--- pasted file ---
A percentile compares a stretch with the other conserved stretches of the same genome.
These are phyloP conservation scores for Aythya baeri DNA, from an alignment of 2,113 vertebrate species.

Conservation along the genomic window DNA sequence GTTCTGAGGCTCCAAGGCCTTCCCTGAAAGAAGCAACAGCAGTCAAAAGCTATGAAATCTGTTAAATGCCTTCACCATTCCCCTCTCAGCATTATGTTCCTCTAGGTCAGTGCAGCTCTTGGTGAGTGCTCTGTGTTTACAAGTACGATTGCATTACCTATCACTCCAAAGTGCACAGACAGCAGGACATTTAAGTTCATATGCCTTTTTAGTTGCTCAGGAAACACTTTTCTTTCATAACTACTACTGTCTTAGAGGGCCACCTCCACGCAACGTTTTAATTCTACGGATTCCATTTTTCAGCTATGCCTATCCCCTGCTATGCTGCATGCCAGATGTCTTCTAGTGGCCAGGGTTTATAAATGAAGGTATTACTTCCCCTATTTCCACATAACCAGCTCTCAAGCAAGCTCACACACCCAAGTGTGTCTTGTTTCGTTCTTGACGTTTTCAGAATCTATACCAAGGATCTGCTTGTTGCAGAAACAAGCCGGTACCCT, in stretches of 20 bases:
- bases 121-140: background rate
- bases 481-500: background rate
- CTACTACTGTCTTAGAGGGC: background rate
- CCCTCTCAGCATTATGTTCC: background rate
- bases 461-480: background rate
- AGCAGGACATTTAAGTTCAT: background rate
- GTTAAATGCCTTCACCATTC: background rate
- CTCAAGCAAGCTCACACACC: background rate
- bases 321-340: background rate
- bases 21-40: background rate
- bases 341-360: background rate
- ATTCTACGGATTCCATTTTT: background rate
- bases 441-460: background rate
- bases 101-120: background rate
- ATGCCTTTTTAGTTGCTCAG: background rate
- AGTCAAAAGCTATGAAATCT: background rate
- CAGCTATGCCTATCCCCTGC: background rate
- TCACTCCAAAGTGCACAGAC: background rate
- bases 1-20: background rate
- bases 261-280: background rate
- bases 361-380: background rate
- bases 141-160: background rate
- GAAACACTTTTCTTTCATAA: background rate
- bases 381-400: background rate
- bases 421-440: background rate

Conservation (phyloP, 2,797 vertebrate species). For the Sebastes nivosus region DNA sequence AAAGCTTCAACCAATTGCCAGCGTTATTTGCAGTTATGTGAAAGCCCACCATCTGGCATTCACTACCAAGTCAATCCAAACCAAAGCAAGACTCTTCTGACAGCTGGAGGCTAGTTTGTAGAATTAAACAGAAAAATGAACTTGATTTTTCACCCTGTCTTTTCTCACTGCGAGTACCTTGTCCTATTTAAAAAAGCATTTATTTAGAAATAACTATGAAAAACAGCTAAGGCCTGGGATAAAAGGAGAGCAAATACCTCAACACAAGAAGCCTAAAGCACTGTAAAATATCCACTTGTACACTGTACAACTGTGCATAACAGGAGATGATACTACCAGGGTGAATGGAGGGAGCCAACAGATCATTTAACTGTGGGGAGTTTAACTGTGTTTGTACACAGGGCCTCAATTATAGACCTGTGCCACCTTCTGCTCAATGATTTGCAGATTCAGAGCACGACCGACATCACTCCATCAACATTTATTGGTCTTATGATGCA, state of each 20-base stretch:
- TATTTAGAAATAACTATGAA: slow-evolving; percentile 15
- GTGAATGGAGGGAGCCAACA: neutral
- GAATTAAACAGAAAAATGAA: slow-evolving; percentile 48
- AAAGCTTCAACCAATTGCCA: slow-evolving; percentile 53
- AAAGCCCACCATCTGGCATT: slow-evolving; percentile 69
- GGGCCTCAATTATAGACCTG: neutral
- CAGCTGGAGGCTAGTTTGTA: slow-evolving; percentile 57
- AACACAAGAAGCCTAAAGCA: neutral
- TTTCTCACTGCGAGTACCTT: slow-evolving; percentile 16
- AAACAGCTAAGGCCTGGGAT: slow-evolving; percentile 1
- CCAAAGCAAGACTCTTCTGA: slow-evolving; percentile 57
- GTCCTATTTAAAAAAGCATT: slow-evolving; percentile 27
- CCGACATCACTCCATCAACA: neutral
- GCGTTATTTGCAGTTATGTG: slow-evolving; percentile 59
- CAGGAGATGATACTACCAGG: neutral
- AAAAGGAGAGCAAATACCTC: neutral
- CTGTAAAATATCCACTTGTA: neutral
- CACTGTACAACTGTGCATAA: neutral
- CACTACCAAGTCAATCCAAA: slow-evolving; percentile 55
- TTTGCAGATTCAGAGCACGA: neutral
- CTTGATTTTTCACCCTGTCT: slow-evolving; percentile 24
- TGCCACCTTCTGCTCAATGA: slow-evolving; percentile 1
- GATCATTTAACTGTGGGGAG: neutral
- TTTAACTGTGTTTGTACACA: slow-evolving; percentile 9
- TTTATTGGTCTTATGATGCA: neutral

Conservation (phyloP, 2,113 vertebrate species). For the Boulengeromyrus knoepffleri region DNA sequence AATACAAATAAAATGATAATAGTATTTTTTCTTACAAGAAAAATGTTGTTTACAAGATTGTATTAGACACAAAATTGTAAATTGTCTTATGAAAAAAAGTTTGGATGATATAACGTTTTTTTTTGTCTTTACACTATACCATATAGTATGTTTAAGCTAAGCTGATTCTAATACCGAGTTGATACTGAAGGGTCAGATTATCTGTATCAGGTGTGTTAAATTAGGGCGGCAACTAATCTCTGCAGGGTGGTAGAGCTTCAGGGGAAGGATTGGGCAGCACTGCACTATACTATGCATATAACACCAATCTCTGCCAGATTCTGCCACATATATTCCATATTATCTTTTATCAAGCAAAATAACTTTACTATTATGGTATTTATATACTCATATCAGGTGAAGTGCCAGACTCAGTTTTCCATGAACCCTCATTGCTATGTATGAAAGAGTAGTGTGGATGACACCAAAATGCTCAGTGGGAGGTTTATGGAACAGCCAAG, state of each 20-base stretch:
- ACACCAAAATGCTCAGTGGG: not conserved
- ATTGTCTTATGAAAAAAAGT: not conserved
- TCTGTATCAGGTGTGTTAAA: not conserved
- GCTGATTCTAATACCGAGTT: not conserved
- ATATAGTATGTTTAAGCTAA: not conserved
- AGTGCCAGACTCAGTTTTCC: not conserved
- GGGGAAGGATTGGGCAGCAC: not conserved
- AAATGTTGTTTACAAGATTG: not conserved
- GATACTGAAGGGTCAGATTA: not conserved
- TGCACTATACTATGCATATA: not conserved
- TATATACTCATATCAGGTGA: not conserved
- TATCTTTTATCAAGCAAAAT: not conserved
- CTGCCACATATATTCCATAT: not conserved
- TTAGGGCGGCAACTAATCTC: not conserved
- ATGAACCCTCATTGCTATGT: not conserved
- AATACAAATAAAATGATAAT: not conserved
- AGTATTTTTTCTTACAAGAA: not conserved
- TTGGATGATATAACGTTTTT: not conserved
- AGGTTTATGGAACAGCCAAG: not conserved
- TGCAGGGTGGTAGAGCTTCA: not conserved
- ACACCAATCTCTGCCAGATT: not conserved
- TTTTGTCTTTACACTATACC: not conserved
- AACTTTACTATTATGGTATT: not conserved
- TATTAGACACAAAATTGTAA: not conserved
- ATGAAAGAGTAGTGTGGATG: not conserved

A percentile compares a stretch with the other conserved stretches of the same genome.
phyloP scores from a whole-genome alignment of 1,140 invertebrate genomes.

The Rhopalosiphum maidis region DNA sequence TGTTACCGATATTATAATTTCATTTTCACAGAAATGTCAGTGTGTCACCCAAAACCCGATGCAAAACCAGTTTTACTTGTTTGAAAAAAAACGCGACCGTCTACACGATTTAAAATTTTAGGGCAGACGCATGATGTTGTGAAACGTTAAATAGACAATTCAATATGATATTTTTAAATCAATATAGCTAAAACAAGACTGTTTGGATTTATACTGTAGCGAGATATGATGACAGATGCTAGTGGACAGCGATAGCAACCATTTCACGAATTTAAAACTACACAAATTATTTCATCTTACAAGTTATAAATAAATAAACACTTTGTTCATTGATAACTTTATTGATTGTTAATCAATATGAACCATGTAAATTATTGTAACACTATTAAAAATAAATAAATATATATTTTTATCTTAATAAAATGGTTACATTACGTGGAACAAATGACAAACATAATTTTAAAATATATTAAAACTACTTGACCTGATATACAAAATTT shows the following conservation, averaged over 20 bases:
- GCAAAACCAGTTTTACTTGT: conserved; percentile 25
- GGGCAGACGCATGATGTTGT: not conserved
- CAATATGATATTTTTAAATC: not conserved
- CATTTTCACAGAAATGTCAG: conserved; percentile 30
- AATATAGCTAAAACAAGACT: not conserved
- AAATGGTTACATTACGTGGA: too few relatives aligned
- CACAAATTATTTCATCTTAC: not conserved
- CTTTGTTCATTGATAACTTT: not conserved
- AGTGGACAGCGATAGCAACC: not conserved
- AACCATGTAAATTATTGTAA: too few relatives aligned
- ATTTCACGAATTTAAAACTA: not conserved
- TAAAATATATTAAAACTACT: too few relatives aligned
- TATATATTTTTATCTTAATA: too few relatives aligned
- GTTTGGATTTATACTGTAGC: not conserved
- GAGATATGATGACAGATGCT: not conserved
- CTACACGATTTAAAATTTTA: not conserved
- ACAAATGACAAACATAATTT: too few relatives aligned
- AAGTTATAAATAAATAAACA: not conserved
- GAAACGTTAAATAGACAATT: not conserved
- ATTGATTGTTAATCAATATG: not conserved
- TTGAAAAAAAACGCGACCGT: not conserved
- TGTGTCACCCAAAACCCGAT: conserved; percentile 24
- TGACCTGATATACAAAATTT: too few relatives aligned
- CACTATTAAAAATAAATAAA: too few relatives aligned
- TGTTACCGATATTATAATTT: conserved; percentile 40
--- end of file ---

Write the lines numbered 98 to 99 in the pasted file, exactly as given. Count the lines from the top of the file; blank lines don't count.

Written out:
- GAGATATGATGACAGATGCT: not conserved
- CTACACGATTTAAAATTTTA: not conserved